French-speaking Africa sees increase in Canadian aid

“Canadians have a long and proud history of supporting development work in African countries,” said Prime Minister Stephen Harper. On October 24, Harper announced, at a summit of Francophone nations in Montreux, Switzerland, that Canada would be donating a further 43.4 million dollars in aid to French-speaking African countries. According to the Canadian government, the money will be spent in order to achieve a large variety of goals, which include resolving hunger issues and preventing children from entering the sex trade. It was announced that this funding is an extension of the previous 1.1 billion dollars of new funding that Canada announced in June, that will go towards the Muskoka Initiative.

“Canadians have a long and proud history of supporting development of Francophone countries,” says Harper in the official press release. However, it is only recently that Canada has started to increase its aid to Africa. At the G8 Summit for 2004 and 2005, the Canadian government promised to double its funding to Africa by 2011. So far, they have achieved their total goal of donating 5 billion dollars to African countries. The main priority of this funding is towards the Muskoka Initiative, a program that aims to improve the lives of women and children in impoverished nations. Specifically, the Muskoka Initiative intends to use at least 80 per cent of its funding to prevent sexual violence and abolish starvation and malnutrition among African women and their children.

However, many Canadians are wondering why Francophone countries in Africa take priority over other impoverished nations.

In May, a representative from the Bloc Quebecois complained to the Globe and Mail, saying, “On Feb. 23, 2009, the Conservative government withdrew several African countries – most of which are members of the Francophonie – from their list of priority countries for development aid. The Bloc Québécois calls on the federal government to reverse its decision.”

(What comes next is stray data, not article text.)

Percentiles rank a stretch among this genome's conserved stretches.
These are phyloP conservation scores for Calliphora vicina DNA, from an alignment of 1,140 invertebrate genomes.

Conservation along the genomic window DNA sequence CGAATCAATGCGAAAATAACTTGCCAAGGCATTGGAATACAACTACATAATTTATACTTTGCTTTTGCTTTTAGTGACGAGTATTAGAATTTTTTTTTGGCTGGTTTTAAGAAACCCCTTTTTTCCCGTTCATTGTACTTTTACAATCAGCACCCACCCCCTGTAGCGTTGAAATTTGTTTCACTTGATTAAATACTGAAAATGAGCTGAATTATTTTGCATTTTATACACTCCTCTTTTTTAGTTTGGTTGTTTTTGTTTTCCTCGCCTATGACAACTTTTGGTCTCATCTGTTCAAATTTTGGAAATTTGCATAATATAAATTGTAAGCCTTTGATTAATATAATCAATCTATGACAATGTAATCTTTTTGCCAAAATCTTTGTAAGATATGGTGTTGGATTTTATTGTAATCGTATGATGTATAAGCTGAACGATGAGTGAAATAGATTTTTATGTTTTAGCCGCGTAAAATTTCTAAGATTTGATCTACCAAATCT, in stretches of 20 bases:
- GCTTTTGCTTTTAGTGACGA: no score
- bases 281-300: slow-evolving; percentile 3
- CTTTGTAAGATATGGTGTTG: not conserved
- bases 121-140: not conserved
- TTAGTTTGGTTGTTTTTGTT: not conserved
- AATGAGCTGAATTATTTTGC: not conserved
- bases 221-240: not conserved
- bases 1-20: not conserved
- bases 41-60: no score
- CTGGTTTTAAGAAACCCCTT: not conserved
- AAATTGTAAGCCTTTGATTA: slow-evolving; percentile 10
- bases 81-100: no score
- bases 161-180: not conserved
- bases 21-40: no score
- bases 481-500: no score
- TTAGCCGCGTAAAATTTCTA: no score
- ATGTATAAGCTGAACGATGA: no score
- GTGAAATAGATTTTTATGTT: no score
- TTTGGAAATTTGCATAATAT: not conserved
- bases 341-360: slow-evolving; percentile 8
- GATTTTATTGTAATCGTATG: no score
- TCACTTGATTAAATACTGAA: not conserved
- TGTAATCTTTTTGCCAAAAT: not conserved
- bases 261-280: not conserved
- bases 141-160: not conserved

“Quebec is always an important issue, and the Prime Minister always wants to make gains with the Québécois,” says Ed LaValle, Political Science professor at Capilano University. “Not only do they want to look good to the Francophonie community, but to the immigrants from French-speaking countries.” However, he goes on to say, “is Quebec really the significant factor in the government’s decision to send more funding to Francophone countries? Not really.”

While this funding to French-speaking nations is being advertised as new aid, it is, in reality, part of the 1.1 billion dollars that the Conservative government promised it would be donated towards Africa in June 2010. “The Tories have been focusing on targeted funding, not general funding. Getting a straight answer from them is difficult, and tracing the money is complex,” says LaValle. This results in a foreign aid policy that is “not really very clear.”

It is quite important to note that the increase of Canadian aid to Africa may have been influenced by the generally negative reception to Canada by many African countries. For example, Canada’s loss of a seat on the United Nations Security Council was apparently due to most African ambassadors in opposition to a Canadian ambassador on the council. This was shocking, as Canada has had a seat on the Security Council every year since the founding of the United Nations in 1948. Many ambassadors on the board were unimpressed with Canada’s lack of aid to Africa. African ambassadors in particular expressed their distaste with Canadian views on things such as aid to Africa and Canadian funding cuts to the United Nations Relief and Works Agency. While Foreign Affairs Minister Lawrence Cannon blamed Canada’s exclusion from the Security Council on comments Michael Ignatieff, the Liberal Leader of the Opposition, had made questioning whether Canada had a right to a seat on the council, many ambassadors claimed that they had not been influenced by the Liberal leader’s comments. One ambassador said he had not even heard of Ignatieff.

The real motives behind the Canadian government’s specific focus on Francophone countries in Africa is still unconfirmed, although they are making it clear that the money will be donated to a large variety of causes. These causes include forest protection in Congo, water management in Niger, and agricultural assistance in Senegal. While the Canadian government is clearly trying to make advances within their reputation in Africa, they have a long way to go.

“If the policy was successful, G8 and double aid, why would most African states not vote Canada onto the Security Council? Maybe because the aid policy is so messy,” says LaValle.

//Katie Shore

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